(Lonicera japonica)

Description: A perennial, twisting vine with opposite leaves that can be deciduous or evergreen. New growth will have red, fuzzy stems, whereas older stems appear tan. The flowers are white, late spring into summer, then turn yellow and bear a sweet-smelling fragrance. Black fruits develop in the fall.

Impact: This invasive was introduced in New York in the early 19th century as an ornamental that didn’t become a problem until nearly two centuries later. It’s main impact is how fast it grows, twisting and climbing over native grasses, native shrubs and even into trees. If not controlled, a mature stand of Japanese honeysuckle can girdle, choke and kill woody vegetation. Although the berries provide a food source for birds, the nutritional quality of the fruits is poor.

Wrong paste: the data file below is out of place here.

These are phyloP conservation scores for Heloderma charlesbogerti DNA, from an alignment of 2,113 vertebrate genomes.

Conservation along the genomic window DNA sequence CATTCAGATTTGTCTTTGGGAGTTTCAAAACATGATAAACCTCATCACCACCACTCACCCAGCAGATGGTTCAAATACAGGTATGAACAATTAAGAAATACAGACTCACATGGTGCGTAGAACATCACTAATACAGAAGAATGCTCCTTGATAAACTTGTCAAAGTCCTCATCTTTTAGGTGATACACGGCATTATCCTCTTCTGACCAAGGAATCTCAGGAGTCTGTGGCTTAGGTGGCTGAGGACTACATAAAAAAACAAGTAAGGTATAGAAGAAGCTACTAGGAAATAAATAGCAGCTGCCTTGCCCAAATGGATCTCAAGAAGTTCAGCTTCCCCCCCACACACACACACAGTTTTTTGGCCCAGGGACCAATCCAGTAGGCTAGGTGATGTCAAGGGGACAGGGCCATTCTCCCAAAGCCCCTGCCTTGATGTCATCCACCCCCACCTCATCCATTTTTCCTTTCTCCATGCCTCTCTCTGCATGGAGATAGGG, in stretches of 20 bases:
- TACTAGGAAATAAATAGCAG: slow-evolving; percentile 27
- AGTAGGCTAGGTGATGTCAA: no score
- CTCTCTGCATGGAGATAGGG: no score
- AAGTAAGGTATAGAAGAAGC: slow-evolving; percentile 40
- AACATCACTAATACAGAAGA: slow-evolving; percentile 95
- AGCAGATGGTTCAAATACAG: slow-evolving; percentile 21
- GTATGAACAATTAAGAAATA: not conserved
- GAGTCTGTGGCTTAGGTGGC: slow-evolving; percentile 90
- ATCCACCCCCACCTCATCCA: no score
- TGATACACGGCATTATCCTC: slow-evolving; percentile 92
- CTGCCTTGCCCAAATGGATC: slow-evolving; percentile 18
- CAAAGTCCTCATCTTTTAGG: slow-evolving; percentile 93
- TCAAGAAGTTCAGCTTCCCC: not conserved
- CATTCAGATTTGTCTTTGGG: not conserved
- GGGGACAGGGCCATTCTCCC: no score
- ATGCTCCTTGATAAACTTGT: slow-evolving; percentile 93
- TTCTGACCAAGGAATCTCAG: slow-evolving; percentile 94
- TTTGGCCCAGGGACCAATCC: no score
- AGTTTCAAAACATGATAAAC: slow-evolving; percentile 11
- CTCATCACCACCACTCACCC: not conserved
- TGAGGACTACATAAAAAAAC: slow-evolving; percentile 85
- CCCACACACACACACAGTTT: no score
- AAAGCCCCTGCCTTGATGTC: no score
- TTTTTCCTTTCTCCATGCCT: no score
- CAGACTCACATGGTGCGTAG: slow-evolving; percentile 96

Management: Young shoots (this year’s growth) can be removed by hand and should be removed before June. Large swaths can be controlled with a combination of mowing (once in early summer and again in late summer) and painting stems with a topical herbicide. Mowing alone can control the invasive after multiple years. Management should occur before the plant fruits in the fall.